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The Denver Art Museum (DAM) announced today that it will have a major exhibition about female Abstract Expressionists in summer 2016. Titled “Women of Abstract Expressionism,” the show will feature more than 50 works by 12 artists. Following its run at the DAM, the show will travel to the Mint Museum in Charlotte, North Carolina, and the Palm Springs Art Museum in California.

Abstract Expressionism has long been defined by its male adherents—including Jackson Pollock, Clyfford Still, Franz Kline, and Barnett Newman, among others—whose fame greatly exceeds the women in the movement.

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Thursday, 20 December 2012 13:34

LACMA Receives Significant Glass Art Gift

Thanks to a generous gift from longtime museum donors, Daniel Greenberg and Susan Steinhauser, the Los Angeles County Museum of Art added 37 new pieces, including vessel forms and sculpture, to their permanent glass collection. The acquisition includes works by notable glass artists such as Michael Glancy (b. 1950), Klaus Moje (b. 1936), Ann Warff Wolff (b. 1937), and Richard Marquis (b. 1945).

LACMA’s glass art collection, which focuses on studio glass from the mid-1960s to the late 1990s, contains more than 100 objects, most of which came from Greenberg and Steinhauser who started donating to the institution in 1984. The museum’s relationship with the couple is so strong that earlier this year Greenberg and Steinhauser invited LACMA officials to handpick works from their personal collection for the museum. Besides their substantial glass gift, Greenberg and Steinhauser made a monetary donation to LACMA to go towards educational programs about glass.

Greenberg and Steinhauser’s collection boasts 400 to 500 works and is considered among the top five studio glass collections in the United States. The couple began avidly collecting in the mid-1970s and slowed down around the mid-1990s when sculpture and nontraditional forms became more prominent than the vessel art they adored. The duo has since taken to collecting contemporary photography.

In celebration of the studio glass movement’s 50th anniversary, Greenberg and Steinhauser decided to disperse most of their collection to a number of institutions across the country. The couple will keep 15 to 20 sentimental pieces for themselves and the rest of their works will go to LACMA, the Museum of Fine Arts Houston, the Museum of Fine Arts Boston, the Minneapolis Institute of the Arts, and the Corning Museum of Glass. Greenberg also hopes to donate works to the Smithsonian, New York’s Museum of Arts and Design, the Mint Museum, the Contemporary Museum in Honolulu, and the Racine Art Museum, although arrangements with those institutions still need to be made.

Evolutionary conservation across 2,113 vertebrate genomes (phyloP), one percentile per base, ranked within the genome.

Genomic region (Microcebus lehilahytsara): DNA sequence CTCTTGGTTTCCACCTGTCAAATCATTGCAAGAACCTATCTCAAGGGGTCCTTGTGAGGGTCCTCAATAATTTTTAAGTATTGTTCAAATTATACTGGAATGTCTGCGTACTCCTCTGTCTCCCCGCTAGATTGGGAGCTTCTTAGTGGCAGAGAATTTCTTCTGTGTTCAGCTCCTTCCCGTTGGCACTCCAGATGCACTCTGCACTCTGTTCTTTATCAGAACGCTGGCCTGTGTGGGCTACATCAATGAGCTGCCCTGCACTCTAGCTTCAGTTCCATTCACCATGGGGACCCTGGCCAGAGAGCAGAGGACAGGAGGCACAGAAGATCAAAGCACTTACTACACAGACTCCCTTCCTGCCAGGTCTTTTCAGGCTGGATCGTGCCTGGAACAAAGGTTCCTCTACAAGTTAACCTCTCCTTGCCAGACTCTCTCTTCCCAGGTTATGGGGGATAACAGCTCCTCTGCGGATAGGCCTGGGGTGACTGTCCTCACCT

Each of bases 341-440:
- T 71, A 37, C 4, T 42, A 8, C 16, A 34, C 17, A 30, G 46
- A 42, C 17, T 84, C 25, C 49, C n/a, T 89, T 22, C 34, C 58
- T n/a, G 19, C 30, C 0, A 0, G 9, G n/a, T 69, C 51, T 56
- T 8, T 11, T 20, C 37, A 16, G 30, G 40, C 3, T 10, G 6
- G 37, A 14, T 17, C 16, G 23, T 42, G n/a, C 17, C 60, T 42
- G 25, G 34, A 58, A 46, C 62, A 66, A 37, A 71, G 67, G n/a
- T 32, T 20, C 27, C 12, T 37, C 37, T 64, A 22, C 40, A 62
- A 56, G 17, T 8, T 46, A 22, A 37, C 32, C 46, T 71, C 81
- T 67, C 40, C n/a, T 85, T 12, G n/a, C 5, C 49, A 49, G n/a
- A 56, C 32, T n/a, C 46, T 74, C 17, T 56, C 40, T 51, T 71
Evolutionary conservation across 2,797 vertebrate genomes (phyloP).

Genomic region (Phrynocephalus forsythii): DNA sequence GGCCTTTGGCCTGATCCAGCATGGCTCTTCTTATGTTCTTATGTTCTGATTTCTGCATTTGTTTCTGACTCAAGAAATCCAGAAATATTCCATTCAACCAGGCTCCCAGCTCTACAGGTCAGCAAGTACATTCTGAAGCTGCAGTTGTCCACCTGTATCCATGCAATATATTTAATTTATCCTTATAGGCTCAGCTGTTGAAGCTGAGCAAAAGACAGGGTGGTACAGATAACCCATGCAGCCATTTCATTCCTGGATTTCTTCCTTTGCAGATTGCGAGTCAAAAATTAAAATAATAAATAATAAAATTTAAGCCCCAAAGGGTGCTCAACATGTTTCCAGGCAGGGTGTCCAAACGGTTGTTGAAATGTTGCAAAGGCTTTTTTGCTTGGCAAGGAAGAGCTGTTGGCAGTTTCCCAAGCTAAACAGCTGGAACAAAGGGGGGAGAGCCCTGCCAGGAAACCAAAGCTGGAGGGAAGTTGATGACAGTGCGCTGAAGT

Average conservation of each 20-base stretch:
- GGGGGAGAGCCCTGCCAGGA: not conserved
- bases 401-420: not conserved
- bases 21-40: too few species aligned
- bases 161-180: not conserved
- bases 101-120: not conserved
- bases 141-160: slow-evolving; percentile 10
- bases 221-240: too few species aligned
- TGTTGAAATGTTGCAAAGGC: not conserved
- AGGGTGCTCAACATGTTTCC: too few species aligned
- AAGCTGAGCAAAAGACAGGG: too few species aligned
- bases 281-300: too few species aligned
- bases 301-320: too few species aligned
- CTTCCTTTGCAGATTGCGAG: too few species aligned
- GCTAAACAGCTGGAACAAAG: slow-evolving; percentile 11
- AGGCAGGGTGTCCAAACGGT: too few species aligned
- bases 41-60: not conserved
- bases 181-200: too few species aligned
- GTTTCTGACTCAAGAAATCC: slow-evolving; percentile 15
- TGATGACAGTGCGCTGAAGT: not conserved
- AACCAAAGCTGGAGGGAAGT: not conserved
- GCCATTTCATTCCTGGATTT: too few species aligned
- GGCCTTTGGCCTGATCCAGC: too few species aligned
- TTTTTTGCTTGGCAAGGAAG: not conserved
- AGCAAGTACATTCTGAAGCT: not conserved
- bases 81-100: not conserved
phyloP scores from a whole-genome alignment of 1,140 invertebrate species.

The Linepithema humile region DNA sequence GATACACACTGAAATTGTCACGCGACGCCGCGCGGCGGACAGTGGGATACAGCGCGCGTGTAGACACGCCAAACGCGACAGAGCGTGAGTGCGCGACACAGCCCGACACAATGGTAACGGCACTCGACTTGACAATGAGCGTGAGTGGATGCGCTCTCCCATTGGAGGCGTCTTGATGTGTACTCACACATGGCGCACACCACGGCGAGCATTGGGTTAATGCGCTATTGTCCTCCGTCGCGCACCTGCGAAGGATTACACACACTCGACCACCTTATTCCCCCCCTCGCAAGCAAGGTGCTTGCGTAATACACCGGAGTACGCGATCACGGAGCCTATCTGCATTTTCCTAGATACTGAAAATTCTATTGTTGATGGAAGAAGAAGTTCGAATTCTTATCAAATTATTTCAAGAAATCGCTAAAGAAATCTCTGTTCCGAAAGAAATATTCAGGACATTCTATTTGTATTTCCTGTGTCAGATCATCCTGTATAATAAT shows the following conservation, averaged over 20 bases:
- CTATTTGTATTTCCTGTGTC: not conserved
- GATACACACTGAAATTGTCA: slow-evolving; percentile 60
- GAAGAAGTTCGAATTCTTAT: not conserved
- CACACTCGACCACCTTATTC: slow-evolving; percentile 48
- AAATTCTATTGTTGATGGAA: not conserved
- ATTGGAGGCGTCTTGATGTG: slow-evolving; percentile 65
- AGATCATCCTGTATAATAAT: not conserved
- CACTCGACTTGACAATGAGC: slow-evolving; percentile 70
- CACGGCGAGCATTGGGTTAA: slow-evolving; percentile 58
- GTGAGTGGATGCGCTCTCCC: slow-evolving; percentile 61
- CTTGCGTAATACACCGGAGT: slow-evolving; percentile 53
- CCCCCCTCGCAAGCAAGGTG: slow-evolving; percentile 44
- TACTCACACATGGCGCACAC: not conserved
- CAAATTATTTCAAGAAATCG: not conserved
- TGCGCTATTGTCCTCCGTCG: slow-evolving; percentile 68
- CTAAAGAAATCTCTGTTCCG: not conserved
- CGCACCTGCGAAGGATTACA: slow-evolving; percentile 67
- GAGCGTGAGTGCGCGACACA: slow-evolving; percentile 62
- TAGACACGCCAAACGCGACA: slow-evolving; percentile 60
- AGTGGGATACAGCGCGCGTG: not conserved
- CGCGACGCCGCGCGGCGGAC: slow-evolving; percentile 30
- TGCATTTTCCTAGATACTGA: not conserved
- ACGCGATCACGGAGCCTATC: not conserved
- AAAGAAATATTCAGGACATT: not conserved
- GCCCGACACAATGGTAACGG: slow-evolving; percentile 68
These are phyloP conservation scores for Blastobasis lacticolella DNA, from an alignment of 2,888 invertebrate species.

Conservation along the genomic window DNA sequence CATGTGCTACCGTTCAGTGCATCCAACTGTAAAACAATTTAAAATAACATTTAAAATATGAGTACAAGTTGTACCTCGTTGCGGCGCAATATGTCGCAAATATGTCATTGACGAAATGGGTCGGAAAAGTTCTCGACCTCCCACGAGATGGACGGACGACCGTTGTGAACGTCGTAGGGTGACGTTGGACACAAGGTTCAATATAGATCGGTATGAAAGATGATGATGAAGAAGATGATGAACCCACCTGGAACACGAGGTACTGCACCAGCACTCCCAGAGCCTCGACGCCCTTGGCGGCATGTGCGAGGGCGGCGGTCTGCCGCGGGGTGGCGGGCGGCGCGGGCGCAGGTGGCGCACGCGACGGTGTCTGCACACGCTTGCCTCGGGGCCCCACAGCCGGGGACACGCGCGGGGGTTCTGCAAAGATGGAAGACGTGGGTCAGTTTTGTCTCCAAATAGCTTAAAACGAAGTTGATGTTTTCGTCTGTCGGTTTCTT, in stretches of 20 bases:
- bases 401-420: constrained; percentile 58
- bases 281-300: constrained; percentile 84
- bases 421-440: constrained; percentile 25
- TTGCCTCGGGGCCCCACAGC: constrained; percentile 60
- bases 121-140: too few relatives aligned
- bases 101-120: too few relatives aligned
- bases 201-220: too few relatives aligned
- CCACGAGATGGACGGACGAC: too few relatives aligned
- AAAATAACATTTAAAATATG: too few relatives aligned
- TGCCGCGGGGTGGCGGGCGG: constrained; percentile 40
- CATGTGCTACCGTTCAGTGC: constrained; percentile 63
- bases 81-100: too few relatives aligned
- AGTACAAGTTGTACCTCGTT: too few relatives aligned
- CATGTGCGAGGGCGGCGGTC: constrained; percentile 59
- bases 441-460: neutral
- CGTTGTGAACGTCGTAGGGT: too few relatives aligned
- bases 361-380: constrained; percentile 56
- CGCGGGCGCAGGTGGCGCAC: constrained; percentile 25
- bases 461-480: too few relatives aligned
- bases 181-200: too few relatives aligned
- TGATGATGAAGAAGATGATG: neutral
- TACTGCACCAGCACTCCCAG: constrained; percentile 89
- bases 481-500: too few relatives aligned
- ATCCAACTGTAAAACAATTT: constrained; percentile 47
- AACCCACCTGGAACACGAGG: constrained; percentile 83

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This fall The Mint Museum will present Romare Bearden: Southern Recollections, a major retrospective of one of America's most preeminent African American artists and foremost collagists.  Opening on the centennial of the artist's birth in Charlotte, the city in which he was born, the exhibition is the first of its kind to examine in depth how the South served as a source of inspiration throughout Bearden's career. Encompassing approximately 100 works of art drawn from The Mint Museum's extensive holdings as well as from national public and private collections, the exhibition will be on view at the Mint Museum Uptown at Levine Center for the Arts from 2 September 2011 through 8 January 2012 and then travels to the Tampa Museum of Art (28 January through 6 May 2012) and Newark Museum (23 May through 19 August 2012).

"Romare Bearden: Southern Recollections is an incredibly compelling retrospective assembled by The Mint Museum that showcases the immense contribution of America's most renowned African American artists and the significance of his Southern heritage as a source of inspiration, "said Dr. Kathleen V. Jameson, President & CEO of The Mint Museum.  "It is an important and timely examination of Bearden's work."

The exhibition highlights themes unexplored in prior exhibitions or writings, and surveys fifty years of the artist's work including his early abstract paintings and the influential collages that dominated his later body of work.  Among the large thematic groupings will be selections from the Prevalence of Ritual series, which includes Bearden's first revolutionary collages that demonstrate his ability to transform life into art, revealing abiding rituals and ceremonies of affirmation. Elements seen in this series are repeated throughout Bearden's oeuvre, serving as icons for his statements about life in America. One such icon is the locomotive, which not only symbolizes a means of moving from one place/mode of life to another but also references the Underground Railroad, as well as the migration of Southern blacks to northern cities in the early twentieth century.

"Given the long association between Bearden and the city of Charlotte, the Mint has a special interest in organizing such an important retrospective," said Carla Hanzal, exhibition organizer and Mint Museum curator of contemporary art.   "Romare Bearden broke new ground with his innovative collages and left a powerful legacy to generations of American artists.  As Charlotte's oldest visual arts institution, we are proud to have a substantial history of collecting and presenting works of art by Romare Bearden."

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